Do We Know Who Values Us? Dyadic Meta-Accuracy in the Perception of Professional Relationships



Dyadic meta accuracy in the perception of professional relationships People often need to know what others think of them—whom do we approach to collaborate, to invite out, or to seek assistance?!!Research on meta”perceptions shows strong evidence for generalized meta accuracy—knowing whether the rest of the world tends to see us, e.g., as extraverted or intelligent—but less for dyadic meta”accuracy—knowing how different people view us differently (Kenny, 1994; Kenny & DePaulo, 1993; Levesque, 1997; Malloy & Albright, 1990; Malloy, Albright, Kenny, Agatstein, & Winquist, 1997). In meta judgments of individual traits and abilities, people generally assume they make the same impression on all interaction partners, rather than differentiating their unique impressions on each (Kenny, 1994). However, for more relational constructs such as friendship, liking, humor, considerateness, and interestingness, perceivers can typically differentiate others’ unique evaluations (DePaulo, Kenny, Hoover, Webb, & Oliver, 1987; Levesque, 1997; Kenny, 1994).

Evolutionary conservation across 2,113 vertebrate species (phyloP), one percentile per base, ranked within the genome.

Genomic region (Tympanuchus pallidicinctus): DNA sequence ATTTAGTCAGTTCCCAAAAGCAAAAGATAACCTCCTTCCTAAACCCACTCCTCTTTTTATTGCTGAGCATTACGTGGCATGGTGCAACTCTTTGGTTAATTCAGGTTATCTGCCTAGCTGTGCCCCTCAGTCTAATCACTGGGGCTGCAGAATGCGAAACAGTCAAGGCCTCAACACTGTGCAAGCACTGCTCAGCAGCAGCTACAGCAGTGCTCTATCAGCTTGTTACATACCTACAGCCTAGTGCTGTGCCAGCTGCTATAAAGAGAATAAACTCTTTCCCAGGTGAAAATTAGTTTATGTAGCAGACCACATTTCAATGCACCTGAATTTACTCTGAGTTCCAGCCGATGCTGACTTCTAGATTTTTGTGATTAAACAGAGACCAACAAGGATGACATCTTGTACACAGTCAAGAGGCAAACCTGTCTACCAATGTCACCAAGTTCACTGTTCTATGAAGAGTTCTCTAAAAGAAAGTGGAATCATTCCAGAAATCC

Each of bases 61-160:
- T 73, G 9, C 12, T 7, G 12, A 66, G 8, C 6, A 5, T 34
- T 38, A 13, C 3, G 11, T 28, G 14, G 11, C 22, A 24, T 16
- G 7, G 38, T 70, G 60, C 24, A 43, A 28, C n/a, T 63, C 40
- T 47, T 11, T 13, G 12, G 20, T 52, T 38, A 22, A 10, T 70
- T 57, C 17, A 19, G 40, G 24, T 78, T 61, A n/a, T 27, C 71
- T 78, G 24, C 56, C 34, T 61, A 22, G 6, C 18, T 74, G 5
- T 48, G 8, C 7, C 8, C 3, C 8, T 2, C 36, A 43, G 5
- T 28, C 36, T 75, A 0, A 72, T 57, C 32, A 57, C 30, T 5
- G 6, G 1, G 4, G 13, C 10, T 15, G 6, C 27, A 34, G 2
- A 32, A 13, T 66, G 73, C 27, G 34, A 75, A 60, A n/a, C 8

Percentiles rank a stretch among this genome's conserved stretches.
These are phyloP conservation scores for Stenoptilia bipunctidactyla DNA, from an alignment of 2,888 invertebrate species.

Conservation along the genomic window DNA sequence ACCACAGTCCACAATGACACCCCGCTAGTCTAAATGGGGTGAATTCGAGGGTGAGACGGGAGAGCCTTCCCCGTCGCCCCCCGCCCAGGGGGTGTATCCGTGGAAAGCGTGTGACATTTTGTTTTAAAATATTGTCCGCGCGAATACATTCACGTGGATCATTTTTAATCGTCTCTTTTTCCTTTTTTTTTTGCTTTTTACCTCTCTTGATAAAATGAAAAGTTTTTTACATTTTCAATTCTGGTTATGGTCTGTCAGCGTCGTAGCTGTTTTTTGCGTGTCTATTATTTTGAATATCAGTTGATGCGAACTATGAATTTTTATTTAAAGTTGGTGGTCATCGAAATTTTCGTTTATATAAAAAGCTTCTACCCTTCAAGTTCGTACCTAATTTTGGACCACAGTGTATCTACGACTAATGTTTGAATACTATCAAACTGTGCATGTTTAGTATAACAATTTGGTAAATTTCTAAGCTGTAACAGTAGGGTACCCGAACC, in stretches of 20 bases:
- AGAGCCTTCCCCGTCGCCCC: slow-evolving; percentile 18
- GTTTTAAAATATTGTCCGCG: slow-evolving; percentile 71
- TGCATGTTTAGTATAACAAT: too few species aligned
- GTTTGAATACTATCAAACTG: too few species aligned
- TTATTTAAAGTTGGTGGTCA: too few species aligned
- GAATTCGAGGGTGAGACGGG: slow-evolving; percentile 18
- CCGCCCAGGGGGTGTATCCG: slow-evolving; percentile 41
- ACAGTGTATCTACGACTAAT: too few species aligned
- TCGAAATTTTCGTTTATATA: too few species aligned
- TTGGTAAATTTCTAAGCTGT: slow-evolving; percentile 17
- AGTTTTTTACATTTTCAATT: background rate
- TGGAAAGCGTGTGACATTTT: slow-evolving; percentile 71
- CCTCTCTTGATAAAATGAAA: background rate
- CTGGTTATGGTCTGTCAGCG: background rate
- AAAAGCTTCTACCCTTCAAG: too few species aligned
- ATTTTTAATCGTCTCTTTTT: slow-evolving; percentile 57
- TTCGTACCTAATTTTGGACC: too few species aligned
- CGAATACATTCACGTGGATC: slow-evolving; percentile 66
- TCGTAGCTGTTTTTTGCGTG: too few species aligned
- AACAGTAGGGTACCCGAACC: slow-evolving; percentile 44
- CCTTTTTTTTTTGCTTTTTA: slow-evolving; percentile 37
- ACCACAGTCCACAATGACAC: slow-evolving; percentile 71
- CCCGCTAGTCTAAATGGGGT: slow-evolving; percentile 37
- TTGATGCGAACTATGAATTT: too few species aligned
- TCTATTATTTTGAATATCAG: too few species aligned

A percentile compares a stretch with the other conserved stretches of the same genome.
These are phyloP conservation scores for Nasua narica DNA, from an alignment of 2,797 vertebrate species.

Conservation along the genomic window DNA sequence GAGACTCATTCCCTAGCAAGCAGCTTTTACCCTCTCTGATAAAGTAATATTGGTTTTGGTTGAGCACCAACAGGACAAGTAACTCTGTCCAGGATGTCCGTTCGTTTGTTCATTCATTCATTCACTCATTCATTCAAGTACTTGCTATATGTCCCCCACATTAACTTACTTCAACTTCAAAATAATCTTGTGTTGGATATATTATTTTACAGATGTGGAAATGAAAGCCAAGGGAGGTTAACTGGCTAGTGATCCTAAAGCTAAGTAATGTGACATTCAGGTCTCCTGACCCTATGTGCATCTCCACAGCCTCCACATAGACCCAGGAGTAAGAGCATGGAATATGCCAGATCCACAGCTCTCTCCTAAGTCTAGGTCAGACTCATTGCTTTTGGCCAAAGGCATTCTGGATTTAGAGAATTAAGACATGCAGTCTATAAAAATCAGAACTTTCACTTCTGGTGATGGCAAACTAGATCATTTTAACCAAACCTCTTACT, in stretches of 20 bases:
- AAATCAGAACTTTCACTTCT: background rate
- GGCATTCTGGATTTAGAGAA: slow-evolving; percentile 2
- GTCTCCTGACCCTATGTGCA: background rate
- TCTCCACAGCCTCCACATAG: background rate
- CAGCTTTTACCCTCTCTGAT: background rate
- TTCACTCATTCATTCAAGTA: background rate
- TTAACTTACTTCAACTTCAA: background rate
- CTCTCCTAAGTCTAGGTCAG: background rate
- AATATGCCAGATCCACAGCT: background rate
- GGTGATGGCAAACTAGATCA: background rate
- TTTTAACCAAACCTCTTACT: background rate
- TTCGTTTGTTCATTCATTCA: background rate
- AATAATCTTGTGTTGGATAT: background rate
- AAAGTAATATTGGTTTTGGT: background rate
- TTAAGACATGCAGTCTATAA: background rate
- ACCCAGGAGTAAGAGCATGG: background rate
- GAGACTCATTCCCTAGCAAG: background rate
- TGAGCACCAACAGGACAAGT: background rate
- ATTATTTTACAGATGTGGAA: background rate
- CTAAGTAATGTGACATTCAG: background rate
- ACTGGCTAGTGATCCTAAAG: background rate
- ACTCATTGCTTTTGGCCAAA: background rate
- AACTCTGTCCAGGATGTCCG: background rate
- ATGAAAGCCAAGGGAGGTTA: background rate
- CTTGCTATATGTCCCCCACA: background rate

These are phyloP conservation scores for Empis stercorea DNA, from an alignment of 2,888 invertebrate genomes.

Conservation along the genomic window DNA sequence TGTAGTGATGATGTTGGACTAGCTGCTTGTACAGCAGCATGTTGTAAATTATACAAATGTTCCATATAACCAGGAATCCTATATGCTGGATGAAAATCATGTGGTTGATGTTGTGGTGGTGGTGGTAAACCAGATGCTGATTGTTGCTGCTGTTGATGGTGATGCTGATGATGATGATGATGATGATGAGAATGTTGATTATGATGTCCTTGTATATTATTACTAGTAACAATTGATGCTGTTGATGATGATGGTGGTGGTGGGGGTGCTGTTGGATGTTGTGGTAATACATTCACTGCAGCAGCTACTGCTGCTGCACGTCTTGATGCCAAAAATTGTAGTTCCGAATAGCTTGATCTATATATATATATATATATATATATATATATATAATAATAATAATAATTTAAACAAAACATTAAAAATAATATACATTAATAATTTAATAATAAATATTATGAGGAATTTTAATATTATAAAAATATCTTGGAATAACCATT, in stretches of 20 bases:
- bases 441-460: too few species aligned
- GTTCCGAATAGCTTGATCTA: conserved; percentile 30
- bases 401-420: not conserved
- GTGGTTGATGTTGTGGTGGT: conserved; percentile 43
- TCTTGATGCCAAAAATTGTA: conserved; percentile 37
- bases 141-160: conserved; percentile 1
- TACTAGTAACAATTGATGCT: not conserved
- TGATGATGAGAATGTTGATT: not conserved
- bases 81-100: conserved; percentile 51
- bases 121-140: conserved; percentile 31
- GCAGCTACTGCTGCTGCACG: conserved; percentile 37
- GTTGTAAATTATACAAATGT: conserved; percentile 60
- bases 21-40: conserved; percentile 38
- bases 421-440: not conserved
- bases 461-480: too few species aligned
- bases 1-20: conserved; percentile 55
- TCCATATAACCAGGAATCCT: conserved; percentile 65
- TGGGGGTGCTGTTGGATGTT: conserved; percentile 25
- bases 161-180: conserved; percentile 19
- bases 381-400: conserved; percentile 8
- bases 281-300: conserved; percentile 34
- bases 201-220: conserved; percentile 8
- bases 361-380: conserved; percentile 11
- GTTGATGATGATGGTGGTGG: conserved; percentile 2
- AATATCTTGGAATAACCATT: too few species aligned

Why does dyadic meta”accuracy exist for relational constructs?!!Kenny and DePaulo (1993) theorized it is only because people believe their evaluations will be reciprocated by others. When this assumption is valid, they can introspect about their opinions of others to infer others’ likely opinions of them. Kenny and DePaulo (1993) argued that the data are less consistent with a second mechanism—sensitivity to relationship”relevant cues—because these cues are managed actively and interpreted selectively. We present the first evidence for this second mechanism by demonstrating dyadic meta”accuracy when controlling for presumed reciprocity.